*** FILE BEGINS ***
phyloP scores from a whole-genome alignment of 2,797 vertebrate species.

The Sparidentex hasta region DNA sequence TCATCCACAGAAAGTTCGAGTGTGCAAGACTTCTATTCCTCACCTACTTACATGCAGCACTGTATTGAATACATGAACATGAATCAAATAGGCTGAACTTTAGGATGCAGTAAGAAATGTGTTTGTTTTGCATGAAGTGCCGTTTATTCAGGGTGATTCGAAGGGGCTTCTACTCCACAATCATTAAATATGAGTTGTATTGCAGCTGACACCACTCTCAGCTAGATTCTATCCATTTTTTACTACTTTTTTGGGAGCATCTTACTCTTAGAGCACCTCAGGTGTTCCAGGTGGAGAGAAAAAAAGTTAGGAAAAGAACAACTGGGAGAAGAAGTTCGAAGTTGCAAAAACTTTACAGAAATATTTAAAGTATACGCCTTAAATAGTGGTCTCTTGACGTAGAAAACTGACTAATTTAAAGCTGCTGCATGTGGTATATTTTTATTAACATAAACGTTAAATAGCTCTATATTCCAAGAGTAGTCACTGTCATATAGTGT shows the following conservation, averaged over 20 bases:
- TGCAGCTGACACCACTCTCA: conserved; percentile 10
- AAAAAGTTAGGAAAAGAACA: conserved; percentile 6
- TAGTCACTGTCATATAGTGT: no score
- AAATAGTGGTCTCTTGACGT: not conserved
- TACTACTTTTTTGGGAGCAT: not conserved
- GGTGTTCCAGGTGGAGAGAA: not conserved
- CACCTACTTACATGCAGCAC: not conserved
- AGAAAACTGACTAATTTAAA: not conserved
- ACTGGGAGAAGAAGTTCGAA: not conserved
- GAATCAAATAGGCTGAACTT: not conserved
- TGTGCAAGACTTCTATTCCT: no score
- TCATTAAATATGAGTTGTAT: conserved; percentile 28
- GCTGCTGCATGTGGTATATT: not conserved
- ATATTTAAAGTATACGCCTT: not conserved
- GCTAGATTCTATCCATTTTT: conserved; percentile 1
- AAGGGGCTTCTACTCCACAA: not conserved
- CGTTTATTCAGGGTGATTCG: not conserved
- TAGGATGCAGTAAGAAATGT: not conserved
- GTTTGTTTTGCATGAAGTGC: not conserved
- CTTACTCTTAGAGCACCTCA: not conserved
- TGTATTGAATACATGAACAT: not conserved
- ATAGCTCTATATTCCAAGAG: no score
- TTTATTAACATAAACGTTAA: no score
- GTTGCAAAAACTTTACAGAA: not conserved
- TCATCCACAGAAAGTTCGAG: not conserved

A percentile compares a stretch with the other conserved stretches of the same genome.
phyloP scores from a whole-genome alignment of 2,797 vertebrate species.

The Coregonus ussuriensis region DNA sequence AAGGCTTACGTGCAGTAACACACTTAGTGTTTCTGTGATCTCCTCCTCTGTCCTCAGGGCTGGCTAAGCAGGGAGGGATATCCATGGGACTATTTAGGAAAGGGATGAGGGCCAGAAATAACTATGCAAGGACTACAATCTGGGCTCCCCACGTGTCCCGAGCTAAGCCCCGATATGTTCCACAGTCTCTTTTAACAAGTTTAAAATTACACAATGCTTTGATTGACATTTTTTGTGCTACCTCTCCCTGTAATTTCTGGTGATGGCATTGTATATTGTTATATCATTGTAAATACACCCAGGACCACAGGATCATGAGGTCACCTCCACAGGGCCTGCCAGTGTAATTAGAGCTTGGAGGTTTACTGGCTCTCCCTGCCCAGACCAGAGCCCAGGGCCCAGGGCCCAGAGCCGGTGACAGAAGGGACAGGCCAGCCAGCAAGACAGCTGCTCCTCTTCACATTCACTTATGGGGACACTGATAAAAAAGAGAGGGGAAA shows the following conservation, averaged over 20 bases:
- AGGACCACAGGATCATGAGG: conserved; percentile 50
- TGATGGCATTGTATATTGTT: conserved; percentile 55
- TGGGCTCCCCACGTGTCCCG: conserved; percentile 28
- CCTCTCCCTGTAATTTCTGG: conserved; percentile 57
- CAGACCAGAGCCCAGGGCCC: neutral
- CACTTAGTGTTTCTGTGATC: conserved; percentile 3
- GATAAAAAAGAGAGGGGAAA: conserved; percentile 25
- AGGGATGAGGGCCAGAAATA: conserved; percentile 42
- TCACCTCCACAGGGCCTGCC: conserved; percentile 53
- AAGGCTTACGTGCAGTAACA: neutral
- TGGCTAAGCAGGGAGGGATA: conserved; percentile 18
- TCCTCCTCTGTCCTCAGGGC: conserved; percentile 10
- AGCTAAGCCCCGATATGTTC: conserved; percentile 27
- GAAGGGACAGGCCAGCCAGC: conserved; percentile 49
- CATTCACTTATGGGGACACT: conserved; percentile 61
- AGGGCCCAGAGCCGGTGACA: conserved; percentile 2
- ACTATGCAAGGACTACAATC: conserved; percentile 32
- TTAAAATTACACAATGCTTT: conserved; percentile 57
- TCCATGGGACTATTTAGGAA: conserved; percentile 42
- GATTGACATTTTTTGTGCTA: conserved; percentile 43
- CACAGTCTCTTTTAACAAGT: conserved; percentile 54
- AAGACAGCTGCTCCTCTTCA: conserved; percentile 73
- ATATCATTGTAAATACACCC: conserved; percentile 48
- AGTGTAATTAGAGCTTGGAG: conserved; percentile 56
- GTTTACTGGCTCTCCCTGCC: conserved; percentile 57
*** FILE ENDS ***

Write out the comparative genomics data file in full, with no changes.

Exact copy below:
phyloP scores from a whole-genome alignment of 2,797 vertebrate species.

The Sparidentex hasta region DNA sequence TCATCCACAGAAAGTTCGAGTGTGCAAGACTTCTATTCCTCACCTACTTACATGCAGCACTGTATTGAATACATGAACATGAATCAAATAGGCTGAACTTTAGGATGCAGTAAGAAATGTGTTTGTTTTGCATGAAGTGCCGTTTATTCAGGGTGATTCGAAGGGGCTTCTACTCCACAATCATTAAATATGAGTTGTATTGCAGCTGACACCACTCTCAGCTAGATTCTATCCATTTTTTACTACTTTTTTGGGAGCATCTTACTCTTAGAGCACCTCAGGTGTTCCAGGTGGAGAGAAAAAAAGTTAGGAAAAGAACAACTGGGAGAAGAAGTTCGAAGTTGCAAAAACTTTACAGAAATATTTAAAGTATACGCCTTAAATAGTGGTCTCTTGACGTAGAAAACTGACTAATTTAAAGCTGCTGCATGTGGTATATTTTTATTAACATAAACGTTAAATAGCTCTATATTCCAAGAGTAGTCACTGTCATATAGTGT shows the following conservation, averaged over 20 bases:
- TGCAGCTGACACCACTCTCA: conserved; percentile 10
- AAAAAGTTAGGAAAAGAACA: conserved; percentile 6
- TAGTCACTGTCATATAGTGT: no score
- AAATAGTGGTCTCTTGACGT: not conserved
- TACTACTTTTTTGGGAGCAT: not conserved
- GGTGTTCCAGGTGGAGAGAA: not conserved
- CACCTACTTACATGCAGCAC: not conserved
- AGAAAACTGACTAATTTAAA: not conserved
- ACTGGGAGAAGAAGTTCGAA: not conserved
- GAATCAAATAGGCTGAACTT: not conserved
- TGTGCAAGACTTCTATTCCT: no score
- TCATTAAATATGAGTTGTAT: conserved; percentile 28
- GCTGCTGCATGTGGTATATT: not conserved
- ATATTTAAAGTATACGCCTT: not conserved
- GCTAGATTCTATCCATTTTT: conserved; percentile 1
- AAGGGGCTTCTACTCCACAA: not conserved
- CGTTTATTCAGGGTGATTCG: not conserved
- TAGGATGCAGTAAGAAATGT: not conserved
- GTTTGTTTTGCATGAAGTGC: not conserved
- CTTACTCTTAGAGCACCTCA: not conserved
- TGTATTGAATACATGAACAT: not conserved
- ATAGCTCTATATTCCAAGAG: no score
- TTTATTAACATAAACGTTAA: no score
- GTTGCAAAAACTTTACAGAA: not conserved
- TCATCCACAGAAAGTTCGAG: not conserved

A percentile compares a stretch with the other conserved stretches of the same genome.
phyloP scores from a whole-genome alignment of 2,797 vertebrate species.

The Coregonus ussuriensis region DNA sequence AAGGCTTACGTGCAGTAACACACTTAGTGTTTCTGTGATCTCCTCCTCTGTCCTCAGGGCTGGCTAAGCAGGGAGGGATATCCATGGGACTATTTAGGAAAGGGATGAGGGCCAGAAATAACTATGCAAGGACTACAATCTGGGCTCCCCACGTGTCCCGAGCTAAGCCCCGATATGTTCCACAGTCTCTTTTAACAAGTTTAAAATTACACAATGCTTTGATTGACATTTTTTGTGCTACCTCTCCCTGTAATTTCTGGTGATGGCATTGTATATTGTTATATCATTGTAAATACACCCAGGACCACAGGATCATGAGGTCACCTCCACAGGGCCTGCCAGTGTAATTAGAGCTTGGAGGTTTACTGGCTCTCCCTGCCCAGACCAGAGCCCAGGGCCCAGGGCCCAGAGCCGGTGACAGAAGGGACAGGCCAGCCAGCAAGACAGCTGCTCCTCTTCACATTCACTTATGGGGACACTGATAAAAAAGAGAGGGGAAA shows the following conservation, averaged over 20 bases:
- AGGACCACAGGATCATGAGG: conserved; percentile 50
- TGATGGCATTGTATATTGTT: conserved; percentile 55
- TGGGCTCCCCACGTGTCCCG: conserved; percentile 28
- CCTCTCCCTGTAATTTCTGG: conserved; percentile 57
- CAGACCAGAGCCCAGGGCCC: neutral
- CACTTAGTGTTTCTGTGATC: conserved; percentile 3
- GATAAAAAAGAGAGGGGAAA: conserved; percentile 25
- AGGGATGAGGGCCAGAAATA: conserved; percentile 42
- TCACCTCCACAGGGCCTGCC: conserved; percentile 53
- AAGGCTTACGTGCAGTAACA: neutral
- TGGCTAAGCAGGGAGGGATA: conserved; percentile 18
- TCCTCCTCTGTCCTCAGGGC: conserved; percentile 10
- AGCTAAGCCCCGATATGTTC: conserved; percentile 27
- GAAGGGACAGGCCAGCCAGC: conserved; percentile 49
- CATTCACTTATGGGGACACT: conserved; percentile 61
- AGGGCCCAGAGCCGGTGACA: conserved; percentile 2
- ACTATGCAAGGACTACAATC: conserved; percentile 32
- TTAAAATTACACAATGCTTT: conserved; percentile 57
- TCCATGGGACTATTTAGGAA: conserved; percentile 42
- GATTGACATTTTTTGTGCTA: conserved; percentile 43
- CACAGTCTCTTTTAACAAGT: conserved; percentile 54
- AAGACAGCTGCTCCTCTTCA: conserved; percentile 73
- ATATCATTGTAAATACACCC: conserved; percentile 48
- AGTGTAATTAGAGCTTGGAG: conserved; percentile 56
- GTTTACTGGCTCTCCCTGCC: conserved; percentile 57